Presented by INSA’s Insider Threat Subcommittee


This paper assesses messaging from the Intelligence Community (IC) and the Department of Defense (DoD) regarding the examination of clearance applicants’ publicly available social media accounts. Social media in this paper refers to all forms of online networking platforms, to include: Discord, Facebook, Instagram, Telegram, and TikTok¹.

As the federal government adapts to rapidly changing technology and online behaviors by individuals using social media, it is imperative that it update policies and procedures associated with personnel vetting. Additionally, there is a need to improve messaging to the general public and the cleared community regarding how online conduct can impact eligibility for obtaining a clearance.

The Defense Counterintelligence and Security Agency (DCSA) is currently implementing Trusted Workforce (TW) 2.0, a new paradigm for investigating candidates’ backgrounds and adjudicating clearances. An integral part of the TW 2.0 initiative is Continuous Vetting (CV), a regular automated review of seven categories of databases that provide insight into potentially concerning activities of cleared individuals. (See Figure 1.0.)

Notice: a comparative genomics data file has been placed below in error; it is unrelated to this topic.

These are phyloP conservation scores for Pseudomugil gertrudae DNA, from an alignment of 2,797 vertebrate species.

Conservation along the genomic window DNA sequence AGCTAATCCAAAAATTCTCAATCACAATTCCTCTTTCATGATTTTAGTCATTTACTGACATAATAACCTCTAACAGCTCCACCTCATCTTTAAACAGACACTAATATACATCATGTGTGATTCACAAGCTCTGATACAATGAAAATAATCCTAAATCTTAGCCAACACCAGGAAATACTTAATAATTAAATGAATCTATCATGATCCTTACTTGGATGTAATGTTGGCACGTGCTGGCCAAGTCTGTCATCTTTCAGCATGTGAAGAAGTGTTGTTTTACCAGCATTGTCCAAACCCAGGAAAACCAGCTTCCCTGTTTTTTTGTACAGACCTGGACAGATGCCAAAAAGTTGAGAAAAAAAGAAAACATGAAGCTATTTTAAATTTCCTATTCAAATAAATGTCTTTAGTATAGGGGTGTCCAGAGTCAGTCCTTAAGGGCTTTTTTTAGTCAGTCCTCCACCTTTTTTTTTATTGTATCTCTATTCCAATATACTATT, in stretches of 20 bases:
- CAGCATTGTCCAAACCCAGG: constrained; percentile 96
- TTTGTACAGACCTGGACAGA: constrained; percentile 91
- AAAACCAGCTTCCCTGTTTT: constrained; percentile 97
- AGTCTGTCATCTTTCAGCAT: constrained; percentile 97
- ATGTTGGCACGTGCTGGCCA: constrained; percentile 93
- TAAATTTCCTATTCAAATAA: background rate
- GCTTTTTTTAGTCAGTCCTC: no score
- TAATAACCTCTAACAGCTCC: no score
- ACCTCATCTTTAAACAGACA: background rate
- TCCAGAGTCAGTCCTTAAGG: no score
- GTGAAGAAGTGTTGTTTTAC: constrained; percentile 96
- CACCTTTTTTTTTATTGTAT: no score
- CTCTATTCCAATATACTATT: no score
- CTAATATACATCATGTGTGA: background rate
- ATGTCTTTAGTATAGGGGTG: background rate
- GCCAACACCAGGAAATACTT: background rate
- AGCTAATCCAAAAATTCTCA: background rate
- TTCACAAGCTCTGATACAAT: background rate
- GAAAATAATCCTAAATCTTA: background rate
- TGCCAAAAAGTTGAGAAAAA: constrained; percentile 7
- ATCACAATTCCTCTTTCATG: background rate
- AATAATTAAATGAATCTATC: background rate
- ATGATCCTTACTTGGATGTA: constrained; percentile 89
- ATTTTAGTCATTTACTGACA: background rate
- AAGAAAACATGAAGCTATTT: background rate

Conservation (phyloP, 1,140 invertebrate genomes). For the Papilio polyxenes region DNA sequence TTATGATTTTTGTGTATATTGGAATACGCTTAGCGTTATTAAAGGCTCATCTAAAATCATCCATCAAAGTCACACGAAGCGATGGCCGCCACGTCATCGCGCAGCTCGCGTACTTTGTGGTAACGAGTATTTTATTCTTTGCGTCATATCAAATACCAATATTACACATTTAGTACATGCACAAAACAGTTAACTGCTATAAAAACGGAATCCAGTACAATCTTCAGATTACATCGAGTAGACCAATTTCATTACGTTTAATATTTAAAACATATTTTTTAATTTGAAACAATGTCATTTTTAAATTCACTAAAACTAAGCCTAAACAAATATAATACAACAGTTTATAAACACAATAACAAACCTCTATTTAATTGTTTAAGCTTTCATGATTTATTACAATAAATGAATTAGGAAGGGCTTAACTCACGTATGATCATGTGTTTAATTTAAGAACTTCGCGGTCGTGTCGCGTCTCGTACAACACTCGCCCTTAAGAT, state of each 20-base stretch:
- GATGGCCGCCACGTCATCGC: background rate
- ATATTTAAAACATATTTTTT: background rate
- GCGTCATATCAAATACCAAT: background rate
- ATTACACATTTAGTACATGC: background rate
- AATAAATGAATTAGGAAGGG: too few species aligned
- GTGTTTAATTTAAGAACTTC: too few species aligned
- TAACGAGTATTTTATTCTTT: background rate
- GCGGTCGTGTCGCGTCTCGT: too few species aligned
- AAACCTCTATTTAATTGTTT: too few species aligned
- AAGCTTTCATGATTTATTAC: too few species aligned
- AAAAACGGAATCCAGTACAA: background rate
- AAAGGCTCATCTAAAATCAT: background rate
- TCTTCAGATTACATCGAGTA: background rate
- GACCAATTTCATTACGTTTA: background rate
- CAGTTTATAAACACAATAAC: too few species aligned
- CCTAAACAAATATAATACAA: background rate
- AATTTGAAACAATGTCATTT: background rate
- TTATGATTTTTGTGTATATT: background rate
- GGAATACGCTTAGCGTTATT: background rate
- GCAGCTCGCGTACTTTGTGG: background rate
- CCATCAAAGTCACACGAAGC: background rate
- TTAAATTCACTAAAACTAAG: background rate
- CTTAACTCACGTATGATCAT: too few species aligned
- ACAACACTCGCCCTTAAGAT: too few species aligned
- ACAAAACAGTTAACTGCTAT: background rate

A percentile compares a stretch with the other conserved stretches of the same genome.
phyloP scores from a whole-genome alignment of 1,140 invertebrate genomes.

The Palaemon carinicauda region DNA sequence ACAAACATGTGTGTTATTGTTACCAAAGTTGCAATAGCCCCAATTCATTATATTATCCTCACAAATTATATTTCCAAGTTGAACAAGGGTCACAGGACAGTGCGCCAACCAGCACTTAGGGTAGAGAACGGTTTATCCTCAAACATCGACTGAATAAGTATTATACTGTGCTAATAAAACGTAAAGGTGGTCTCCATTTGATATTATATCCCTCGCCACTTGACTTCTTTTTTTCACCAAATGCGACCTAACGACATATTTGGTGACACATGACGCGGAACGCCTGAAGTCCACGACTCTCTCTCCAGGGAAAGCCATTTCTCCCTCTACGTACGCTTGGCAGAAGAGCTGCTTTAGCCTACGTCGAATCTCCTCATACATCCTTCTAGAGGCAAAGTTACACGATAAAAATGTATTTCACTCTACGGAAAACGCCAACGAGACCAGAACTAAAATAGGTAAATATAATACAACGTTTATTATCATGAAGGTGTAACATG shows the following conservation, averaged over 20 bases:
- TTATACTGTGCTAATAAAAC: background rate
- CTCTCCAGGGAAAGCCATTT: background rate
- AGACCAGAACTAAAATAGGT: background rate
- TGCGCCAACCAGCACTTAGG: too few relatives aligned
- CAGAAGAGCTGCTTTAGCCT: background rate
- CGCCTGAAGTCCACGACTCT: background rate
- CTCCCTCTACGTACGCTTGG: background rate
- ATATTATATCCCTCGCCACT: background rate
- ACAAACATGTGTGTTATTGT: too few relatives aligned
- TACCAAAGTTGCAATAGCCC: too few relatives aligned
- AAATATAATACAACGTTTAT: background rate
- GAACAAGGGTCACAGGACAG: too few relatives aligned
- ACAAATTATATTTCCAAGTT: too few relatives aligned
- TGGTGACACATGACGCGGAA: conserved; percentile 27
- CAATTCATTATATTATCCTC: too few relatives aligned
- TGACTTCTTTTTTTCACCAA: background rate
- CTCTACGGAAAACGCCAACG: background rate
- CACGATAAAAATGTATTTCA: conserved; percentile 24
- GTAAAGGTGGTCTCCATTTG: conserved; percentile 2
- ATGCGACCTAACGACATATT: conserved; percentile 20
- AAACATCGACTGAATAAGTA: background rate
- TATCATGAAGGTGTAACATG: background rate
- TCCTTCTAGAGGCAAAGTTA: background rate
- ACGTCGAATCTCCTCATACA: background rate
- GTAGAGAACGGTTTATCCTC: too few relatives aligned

Social media is not one of the data sources consulted under Continuous Vetting. Government policy already permits agencies to collect social media data, but agencies have refrained from doing so because of a lack of guidance regarding how to navigate privacy concerns. While Security Executive Agent Directive 5 (SEAD-5) provided the authority to collect² social media for background investigations, it did not provide guidance on how to assess the information gathered during the adjudication process or how to collect it in a manner consistent with privacy-related statutes and policies.³

Between SEAD-5 authorities and DoD aspirations, the future of security clearance adjudications will likely include some review of publicly available social media information. The future and current cleared workforce need clear guidance from the federal government on how TW 2.0 and CV will address online behavior and how such behavior will influence decisions regardingclearance eligibility.